Xena: Warrior Princess – The Bitter Suite

Xena: Warrior Princess - The Bitter SuiteEveryone seems to have done a musical now, but Xena’s Bitter Suite was one of the first and, in terms of both story and music, still possibly the best. Joseph LoDuca’s music caters less to the series’ usual musical sensibilities, shifting instead into lavish big-screen-musical territory. There’s something almost Disney-esque about The Bitter Suite, but we’re talking old-school Disney – Pete’s Dragon and Bedknobs And Broomsticks Disney musical style, not this newfangled Every Male Lead Suddenly Sings Elton John Songs In Peabo Bryson’s Voice business that seems to pervade the lion’s share – pun pitifully intended – of Disney’s modern output.

Even more gloriously, it’s refreshing to see that three of the story’s key players do their own singing. Renee O’Connor was dubbed by Susan Wood for her musical scenes, and Hudson Leick (Callisto) got to lip-synch to Michelle NiCastro’s vocals for her character. (NiCastro, incidentally, is a veteran of some of those newfangled Disney musicals. Small world, eh?) But Lucy Lawless, Ted “Joxer” Raimi and the late, great Kevin “Ares” Smith sang for themselves, thank you very much, and between my constant admiration for his performance as the god of war and the fact that he may be the best vocalist of the bunch, I’ve got to hand Kevin Smith some mad props here. From the slinky, seductive tones of “Melt Into Me” to his snide remark “ding dong, the bitch is dead!”, Smith comes out very much the unheralded star of this show. On TV, he also looked most at ease in this episode. Kevin, we lost you far, far too soon.

The CD as a whole is a collection of the musical numbers and highlights from the score (including the wildly percussive cues for the brutal opening sequences), with just enough dialogue to preserve something of the flow of the story. If there’s a single low point, it’s the slightly overwrought “Hearts Are Hurting”, a song divided into two parts during which Xena and Gabrielle work out a major conflict that had built up between the two characters since the beginning of the third season (of which the less said, the better, frankly). The vocals from both Susan Wood and Lucy Lawless are a bit strained, and the music stops just short of being risible – it’s actually the show’s theme song, slowed down a lot and with lyrics. Really the low point of both the CD and the 4 out of 4episode – and it should’ve been, could’ve been the high point.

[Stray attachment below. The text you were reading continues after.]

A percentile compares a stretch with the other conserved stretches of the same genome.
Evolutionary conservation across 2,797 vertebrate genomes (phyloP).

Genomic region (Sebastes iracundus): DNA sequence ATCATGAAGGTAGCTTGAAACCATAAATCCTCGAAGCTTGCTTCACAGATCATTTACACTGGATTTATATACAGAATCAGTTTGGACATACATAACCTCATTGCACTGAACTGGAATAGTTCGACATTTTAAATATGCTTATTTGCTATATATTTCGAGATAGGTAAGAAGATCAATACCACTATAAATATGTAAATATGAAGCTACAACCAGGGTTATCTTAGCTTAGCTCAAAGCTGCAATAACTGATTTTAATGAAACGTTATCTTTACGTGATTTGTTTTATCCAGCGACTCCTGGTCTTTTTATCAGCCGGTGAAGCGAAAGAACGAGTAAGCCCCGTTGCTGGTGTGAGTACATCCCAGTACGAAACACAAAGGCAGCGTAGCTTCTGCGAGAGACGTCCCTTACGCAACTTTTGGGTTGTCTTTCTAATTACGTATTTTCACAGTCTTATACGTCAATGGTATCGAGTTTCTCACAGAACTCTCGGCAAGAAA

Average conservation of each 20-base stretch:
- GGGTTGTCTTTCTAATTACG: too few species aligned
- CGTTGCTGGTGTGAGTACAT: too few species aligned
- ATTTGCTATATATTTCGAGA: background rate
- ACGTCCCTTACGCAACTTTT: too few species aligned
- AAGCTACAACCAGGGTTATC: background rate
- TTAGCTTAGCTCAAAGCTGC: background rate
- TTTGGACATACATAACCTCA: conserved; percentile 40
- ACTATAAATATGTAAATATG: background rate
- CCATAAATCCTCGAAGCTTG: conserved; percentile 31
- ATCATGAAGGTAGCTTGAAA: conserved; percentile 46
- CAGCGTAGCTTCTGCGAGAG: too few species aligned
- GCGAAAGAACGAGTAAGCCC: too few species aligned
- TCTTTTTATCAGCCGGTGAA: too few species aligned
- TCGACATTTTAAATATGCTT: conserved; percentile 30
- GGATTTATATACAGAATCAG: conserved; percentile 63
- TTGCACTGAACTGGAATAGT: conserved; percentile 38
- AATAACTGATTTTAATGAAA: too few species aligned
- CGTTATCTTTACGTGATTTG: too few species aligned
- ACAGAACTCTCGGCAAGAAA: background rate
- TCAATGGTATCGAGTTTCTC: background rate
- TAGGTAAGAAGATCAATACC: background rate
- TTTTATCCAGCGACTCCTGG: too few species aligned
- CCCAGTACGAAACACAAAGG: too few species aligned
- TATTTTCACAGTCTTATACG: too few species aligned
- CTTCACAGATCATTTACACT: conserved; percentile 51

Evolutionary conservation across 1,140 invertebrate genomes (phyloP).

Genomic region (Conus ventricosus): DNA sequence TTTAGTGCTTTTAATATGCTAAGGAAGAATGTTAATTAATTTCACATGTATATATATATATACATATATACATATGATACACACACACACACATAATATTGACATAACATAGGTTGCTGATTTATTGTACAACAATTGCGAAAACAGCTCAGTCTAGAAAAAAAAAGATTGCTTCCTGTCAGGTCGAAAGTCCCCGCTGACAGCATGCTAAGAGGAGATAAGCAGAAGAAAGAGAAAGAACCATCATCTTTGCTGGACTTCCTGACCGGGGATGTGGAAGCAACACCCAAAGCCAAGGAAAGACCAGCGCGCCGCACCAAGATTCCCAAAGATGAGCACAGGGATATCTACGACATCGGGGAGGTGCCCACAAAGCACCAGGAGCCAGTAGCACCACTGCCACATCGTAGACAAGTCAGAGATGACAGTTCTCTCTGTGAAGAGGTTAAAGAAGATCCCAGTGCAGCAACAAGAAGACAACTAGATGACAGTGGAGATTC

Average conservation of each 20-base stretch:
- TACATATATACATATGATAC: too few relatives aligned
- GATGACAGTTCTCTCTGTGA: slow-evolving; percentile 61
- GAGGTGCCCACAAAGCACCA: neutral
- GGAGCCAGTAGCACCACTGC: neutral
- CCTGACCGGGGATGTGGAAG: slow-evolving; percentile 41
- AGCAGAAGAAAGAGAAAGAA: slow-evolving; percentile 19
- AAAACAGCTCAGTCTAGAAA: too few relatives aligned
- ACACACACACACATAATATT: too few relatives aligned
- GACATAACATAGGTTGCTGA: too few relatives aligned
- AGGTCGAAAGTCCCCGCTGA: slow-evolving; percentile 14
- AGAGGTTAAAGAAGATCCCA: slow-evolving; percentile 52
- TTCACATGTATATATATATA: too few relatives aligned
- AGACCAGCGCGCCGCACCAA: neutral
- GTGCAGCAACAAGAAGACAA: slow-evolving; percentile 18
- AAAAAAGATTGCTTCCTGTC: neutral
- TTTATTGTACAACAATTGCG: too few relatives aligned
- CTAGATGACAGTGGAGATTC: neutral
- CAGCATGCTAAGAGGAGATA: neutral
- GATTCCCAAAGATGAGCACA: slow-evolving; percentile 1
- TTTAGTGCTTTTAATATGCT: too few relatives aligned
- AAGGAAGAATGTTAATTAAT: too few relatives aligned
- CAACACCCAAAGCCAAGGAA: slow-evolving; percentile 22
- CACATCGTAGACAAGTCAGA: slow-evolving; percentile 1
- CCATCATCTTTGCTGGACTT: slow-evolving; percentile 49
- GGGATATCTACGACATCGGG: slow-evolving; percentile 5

That aside, The Bitter Suite is outstanding, and the CD tells the story nicely – since it’s a musical, it’s almost the episode in audio form, and not much is left out except for some non-musical dialogue (the CD has roughly the same running time as the episode, in fact). Good stuff.

Order this CD

  1. The Sweat Hut / Slapped Out Of It / Xena’s In Town (4:42)
  2. Horrible Drag / On The Edge / Song Of The Fool (5:09)
  3. What’s Still Unwritten… (Song Of Illusia) / Little Ditties / Into The Chandra / Joxer The Mighty / Prepping Gabby (5:17)
  4. War And Peace / Gab Is Stabbed (5:52)
  5. Melt Into Me / Let Go (2:28)
  6. Dead? / Hearts Are Hurting (Part 1) (2:35)
  7. The Deliverer (4:07)
  8. Hate Is The Star (Song Of The Torment) / Hearts Are Hurting (Part 2) (5:42)
  9. The Way Out / The Love Of Your Love / Passing Through (7:10)

Released by: Varese Sarabande
Release date: 1998
Total running time: 42:55

Xena: Warrior Princess Volume 2

Xena: Warrior Princess Volume 2A few tracks into the second CD of music from Xena: Warrior Princess, one gets a general feeling of “westernization” on this album. No, not meaning that suddenly everything’s gotten to be like a guitar-twanging score from a Fellini western, but that the Mediterranean elements that so characterized the early scores are starting to be phased out in favor of a more traditional western/orchestral tone.

With the second season’s exploration of slightly less serious, campier territory than the first, little musical numbers began to creep in as well, though I’m happy to hear the “Joxer The Mighty” song here – Joxer remains my favorite character in the Herc/Xenaverse, and for God’s sake, someone build some surreal sitcom around Ted Raimi in a starring role now, it’ll be gold. But I digress. There are also grander vocal outings as well, with the operatic “Xena Kicks Bacchae Butt” and more understated “At Mother’s Tomb”. Suffice to say, season two’s overall tone is accurately reflected in this collection of music from that year.

With tracks 9 and 10, I find myself thinking primarily one thought: “Wow, Joe LoDuca listened to Peter Gabriel’s Passion somewhere between the first two seasons, didn’t he?” LoDuca (well, I think it’s LoDuca – see related notes in our recent review of the first volume of Xena music) throws in some modernization on the percussive end of things, reminding me of nothing so much as some of the more interesting (if anachronistic) tracks from the aforementioned album which gathered Gabriel’s soundtrack cues for The Last Temptation Of Christ. Not that this is altogether a bad thing, mind you.

3 out of 4There’s also some seasonal fun with a healthy helping of music from A Solstice Carol, a Christmas-themed episode which made for some loving musical tips of the yuletide hat.

Overall, an interesting CD whose music is indicative of an overall shift in the “feel” of the series.